The Mission Statement "“to promote the travel industry as sustainable economic development for the benefit of Haywood County.”  What measurable metrics are used to evaluate if the TDA is being effective at accomplishing their mission?  For example, can they say that they sponsor a festival that costs $200,000 and brings in 20,000 tourist with 10% of them staying in local hotels at an average rate of $50?  That would be a ROI of 50% just in the hotel business alone for that event.  (Not counting overhead.  But in total, the overhead should be factored into the measure.)

 

"Locally, the funds are used solely for the promotion of tourism in Haywood County through a variety of mechanisms." -- What are those variety of mechanisms?  And are those mechanisms each measured for effectiveness?  If we're talking about Facebook and YouTube things, I'm quite sure most anyone with a business and a computer can easily do those things.

 

"Keep in mind, the tourism industry in Haywood County accounts for more than $126 million in economic impact for the county." -- Let's see the annual data on a historical chart with an indicator of when the TDA last got a raise.  Let's see what kind of improvement of the economic impact was realized after the TDA got that raise.  That could be a powerful data point to reference to make your case.  Alternately, not having that data doesn't do much for the case to get another raise.

 

"beneficiaries of the marketing program which potentially bringing visitors and the money they spend to our community" -- key word: "potentially".  Proof is needed here to make a strong case.  If the TDA has been effective, then the case should carry a lot of weight.  The TDA has had 3% for how many years?  By now they should be able to take the word "potentially" out of the equation.

 

"promote Haywood County with billboards, attend marketing shows, advertise in magazines or produce maps and literature" -- I'll make a weak argument here... but I've never decided to vacation somewhere because I saw a billboard.  I'll bet just as many people decide to visit Haywood County based on a billboard as are chased away by a higher occupancy tax.  :-)

 

"The additional tax that has been proposed was regrettably presented poorly." -- Ok.  Let's pause here.  Let's REALLY spend some time here.  The TDA has a mission statement to promote using marketing mechanisms.  Does anyone find it odd that they poorly promoted or marketed the concept of the additional tax?  If one were to measure the effectiveness of the promotion and marketing of the request for a tax increase, how would they score?  And why should we believe they do any better promoting and marketing our county?  (With all due respect, an answer to that one is necessary.)

 

"how many of you would like to see local businesses have the opportunity to expand, initiate new projects or build on a vision" -- A good concept.  The concept of venture capital comes to mind.  Or municipal bonds.

 

"Who has a business idea that has been nagging them for years to attempt but just didn’t have the capital to try?"  Oh, no!  This is what is referenced commonly as government picking winners and losers.  If two people have ideas, one gets government money and the other does not?  Who gets to decide that and how do they decide that?  I fear if the truth about this slips out, you might not find too many supporters.

 

"An increase in infrastructure (also) brings..." maintenance costs, liability insurance, staff to support it, etc.

 

Mrs. Brown, Please continue your writing.  It is so refreshing to read real facts.  (Also, I wonder how you are able to contribute more than the 300 words that is typically the limit for this paper?)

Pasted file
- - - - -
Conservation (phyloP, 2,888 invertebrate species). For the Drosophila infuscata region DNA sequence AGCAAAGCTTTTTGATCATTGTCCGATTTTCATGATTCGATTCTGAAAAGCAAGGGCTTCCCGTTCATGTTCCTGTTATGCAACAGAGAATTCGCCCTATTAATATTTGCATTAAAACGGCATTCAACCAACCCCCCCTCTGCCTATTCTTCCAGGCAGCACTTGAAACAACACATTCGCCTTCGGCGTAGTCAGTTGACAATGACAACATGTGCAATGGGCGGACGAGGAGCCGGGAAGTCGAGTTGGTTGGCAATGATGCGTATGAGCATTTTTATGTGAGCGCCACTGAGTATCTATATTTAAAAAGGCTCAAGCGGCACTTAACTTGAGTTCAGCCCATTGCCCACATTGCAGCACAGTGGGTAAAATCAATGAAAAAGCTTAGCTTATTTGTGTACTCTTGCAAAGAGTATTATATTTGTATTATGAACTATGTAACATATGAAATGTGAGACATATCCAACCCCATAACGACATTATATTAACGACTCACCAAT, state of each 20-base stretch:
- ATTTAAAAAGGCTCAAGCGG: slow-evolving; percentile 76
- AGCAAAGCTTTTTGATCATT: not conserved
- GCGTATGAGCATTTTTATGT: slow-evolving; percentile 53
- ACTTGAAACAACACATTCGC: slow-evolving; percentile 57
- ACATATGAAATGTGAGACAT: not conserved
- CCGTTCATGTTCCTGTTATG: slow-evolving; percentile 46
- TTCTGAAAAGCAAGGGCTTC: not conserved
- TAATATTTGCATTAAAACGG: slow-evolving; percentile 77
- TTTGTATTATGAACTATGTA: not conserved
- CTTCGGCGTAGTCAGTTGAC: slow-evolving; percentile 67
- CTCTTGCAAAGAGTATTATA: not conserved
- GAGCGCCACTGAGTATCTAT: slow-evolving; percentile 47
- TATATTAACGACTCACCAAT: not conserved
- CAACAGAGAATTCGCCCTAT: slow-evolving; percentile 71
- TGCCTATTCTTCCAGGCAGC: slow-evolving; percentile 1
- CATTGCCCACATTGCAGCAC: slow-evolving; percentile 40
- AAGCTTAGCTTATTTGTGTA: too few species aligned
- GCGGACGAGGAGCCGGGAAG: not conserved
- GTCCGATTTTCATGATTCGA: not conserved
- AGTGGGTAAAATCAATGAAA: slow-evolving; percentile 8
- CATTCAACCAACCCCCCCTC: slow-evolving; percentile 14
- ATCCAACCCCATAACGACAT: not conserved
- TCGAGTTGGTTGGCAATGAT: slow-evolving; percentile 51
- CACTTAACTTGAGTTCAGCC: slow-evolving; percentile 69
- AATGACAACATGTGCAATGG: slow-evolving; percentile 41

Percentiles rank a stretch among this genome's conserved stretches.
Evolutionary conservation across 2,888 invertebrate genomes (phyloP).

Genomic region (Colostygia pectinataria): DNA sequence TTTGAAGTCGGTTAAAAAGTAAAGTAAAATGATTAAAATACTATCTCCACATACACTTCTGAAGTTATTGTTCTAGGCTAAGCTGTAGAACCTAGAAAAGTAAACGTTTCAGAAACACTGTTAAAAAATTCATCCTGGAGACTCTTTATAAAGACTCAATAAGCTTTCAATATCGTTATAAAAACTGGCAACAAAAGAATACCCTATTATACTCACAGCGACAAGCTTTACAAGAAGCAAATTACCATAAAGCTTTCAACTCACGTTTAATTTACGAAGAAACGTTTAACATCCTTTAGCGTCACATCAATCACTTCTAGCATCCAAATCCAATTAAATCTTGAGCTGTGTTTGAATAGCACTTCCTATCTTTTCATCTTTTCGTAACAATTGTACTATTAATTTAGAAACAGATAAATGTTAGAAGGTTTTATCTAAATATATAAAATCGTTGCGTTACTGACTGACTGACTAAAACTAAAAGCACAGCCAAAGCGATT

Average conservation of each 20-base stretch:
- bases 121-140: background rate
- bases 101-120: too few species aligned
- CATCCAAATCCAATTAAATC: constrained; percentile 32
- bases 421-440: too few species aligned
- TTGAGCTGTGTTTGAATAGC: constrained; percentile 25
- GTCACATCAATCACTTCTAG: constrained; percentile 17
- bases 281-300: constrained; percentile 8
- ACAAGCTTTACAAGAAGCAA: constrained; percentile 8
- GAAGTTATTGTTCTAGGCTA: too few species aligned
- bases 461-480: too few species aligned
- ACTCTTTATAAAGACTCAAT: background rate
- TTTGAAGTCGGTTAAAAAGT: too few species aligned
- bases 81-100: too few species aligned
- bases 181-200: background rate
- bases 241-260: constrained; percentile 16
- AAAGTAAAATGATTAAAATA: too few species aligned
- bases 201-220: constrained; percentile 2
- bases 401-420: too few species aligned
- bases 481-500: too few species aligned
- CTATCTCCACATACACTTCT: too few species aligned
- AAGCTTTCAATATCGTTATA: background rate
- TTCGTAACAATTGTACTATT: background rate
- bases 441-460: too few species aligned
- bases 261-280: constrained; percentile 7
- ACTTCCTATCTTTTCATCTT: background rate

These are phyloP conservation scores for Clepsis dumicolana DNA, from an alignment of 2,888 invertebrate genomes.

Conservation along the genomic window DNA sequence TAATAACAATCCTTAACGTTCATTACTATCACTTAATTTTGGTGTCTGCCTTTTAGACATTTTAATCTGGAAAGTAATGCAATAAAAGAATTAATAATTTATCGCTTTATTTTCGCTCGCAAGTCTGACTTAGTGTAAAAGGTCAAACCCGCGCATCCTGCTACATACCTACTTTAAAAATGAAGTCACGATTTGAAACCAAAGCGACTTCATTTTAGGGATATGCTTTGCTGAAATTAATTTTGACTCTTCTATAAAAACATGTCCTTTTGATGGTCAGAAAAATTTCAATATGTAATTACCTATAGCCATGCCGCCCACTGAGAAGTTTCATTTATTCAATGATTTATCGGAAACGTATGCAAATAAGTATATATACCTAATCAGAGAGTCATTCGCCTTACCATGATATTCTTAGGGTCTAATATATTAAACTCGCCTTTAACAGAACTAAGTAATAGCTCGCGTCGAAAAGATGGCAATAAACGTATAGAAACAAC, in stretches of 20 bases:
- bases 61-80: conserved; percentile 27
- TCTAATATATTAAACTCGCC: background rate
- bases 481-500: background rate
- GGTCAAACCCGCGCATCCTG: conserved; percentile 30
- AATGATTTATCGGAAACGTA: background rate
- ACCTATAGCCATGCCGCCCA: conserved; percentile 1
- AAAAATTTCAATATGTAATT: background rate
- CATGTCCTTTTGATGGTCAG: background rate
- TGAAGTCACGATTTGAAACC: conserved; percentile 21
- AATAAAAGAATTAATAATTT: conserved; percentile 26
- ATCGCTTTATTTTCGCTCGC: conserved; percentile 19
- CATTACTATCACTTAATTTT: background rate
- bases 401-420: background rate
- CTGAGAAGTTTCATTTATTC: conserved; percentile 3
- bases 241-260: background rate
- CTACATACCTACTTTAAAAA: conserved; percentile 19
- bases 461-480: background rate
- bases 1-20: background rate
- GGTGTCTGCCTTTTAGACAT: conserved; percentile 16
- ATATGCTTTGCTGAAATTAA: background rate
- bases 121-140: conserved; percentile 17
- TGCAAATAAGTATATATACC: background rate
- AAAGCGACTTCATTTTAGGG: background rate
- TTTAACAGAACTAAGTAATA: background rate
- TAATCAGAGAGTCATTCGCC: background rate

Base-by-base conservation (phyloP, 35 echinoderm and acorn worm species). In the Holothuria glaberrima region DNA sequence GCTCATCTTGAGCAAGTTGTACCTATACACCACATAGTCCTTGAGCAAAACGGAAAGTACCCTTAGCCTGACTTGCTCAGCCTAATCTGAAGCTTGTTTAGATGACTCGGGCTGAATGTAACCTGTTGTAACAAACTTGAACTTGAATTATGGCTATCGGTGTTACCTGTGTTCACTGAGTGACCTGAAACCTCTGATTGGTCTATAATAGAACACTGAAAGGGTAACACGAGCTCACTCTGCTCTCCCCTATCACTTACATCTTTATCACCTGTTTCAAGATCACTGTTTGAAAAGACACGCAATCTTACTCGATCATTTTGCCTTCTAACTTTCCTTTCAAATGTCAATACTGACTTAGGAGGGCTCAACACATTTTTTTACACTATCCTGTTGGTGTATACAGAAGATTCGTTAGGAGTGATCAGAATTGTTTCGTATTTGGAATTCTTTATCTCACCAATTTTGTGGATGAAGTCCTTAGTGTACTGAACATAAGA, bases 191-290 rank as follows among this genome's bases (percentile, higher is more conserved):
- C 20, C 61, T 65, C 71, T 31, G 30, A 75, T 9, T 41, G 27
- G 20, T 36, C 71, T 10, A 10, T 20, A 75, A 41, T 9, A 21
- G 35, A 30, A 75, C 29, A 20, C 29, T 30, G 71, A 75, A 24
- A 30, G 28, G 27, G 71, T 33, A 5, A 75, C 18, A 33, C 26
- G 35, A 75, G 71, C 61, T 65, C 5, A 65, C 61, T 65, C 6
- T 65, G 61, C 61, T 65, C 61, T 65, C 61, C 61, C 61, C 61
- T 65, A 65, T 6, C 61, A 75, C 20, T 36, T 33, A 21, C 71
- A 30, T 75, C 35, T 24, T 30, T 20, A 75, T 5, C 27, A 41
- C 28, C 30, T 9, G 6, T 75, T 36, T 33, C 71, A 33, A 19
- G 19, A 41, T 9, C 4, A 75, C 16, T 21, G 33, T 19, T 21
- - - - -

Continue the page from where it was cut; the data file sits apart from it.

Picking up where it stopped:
Posted by: Scott Lilly | Jan 31, 2014 09:06

Whoa.  I found some TDA reports online.  The last raise the TDA had was in 2008 from 3% to 4%.  In 2008, the total tourism revenue was $952,663.  In 2013, the total tourism revenue was $954,996.  Adjusting for inflation using CPI, that 2013 figure should read $882,624 in 2008 terms.  Or another way to look at it, adjusting for inflation Haywood County occupancy tax DECREASED by $70,039 or 7%.  (Someone check my math.)

 

Also in that figure, in 2013 an additional 50 new Occupancy Tax accounts were added to the pool apparently resulting from an audit of some sort.  If you take those new accounts out, across the last 5 years the loss of Occupancy Tax revenue is more than the 7%.

 

Also to consider, over that 5-year span of time the TDA received about $4.5 million.  So the final analysis should look something like this:

 

At a cost of $4.5 million over the last 5 years, the TDA has seen tourism revenue collected from area accommodations drop by 7% after adjusting for inflation.

 

Of course the last 5 years has not been a kind economy so one must be careful when considering if a 7% drop in business is a good thing or a bad thing.  To determine how to consider that 7% drop in occupancy taxes realized, one must compare the same span of time with neighboring counties.  I’m not sure Buncombe is the best county to compare, but they came up easiest in my 2-minute search.  Their lodging increased 2009-2012 by about 8%.  That’s not an apples-to-apples comparison, but it doesn’t look favorable to how our TDA performed when compared to another TDA.  Before drawing a conclusion, someone smarter than I should check the figures.

 

My point is that before we blindly jump into a tax increase, check to see how effective the existing taxes are being used.  The term “throwing good money after bad” comes to mind.  Or perhaps the TDA needs a little more time to mature to more efficiently use their funding?  (Benefit of the doubt here.)

 

One more point.  I’m not sure I’m reading the 2014 plan correctly but it seems that there is a budgeted $298,627 for marketing planned.  If the expected revenue would be somewhere in the neighborhood of $1,000,000, where is the other ~$700,000 going?  I ask because everyone knows that a good measure of a non-profit is to consider the percentage of each dollar to the cause vs. overhead.  I can’t find that measure anywhere in the report.  I hope the TDA board will publish that kind of statistic for consideration.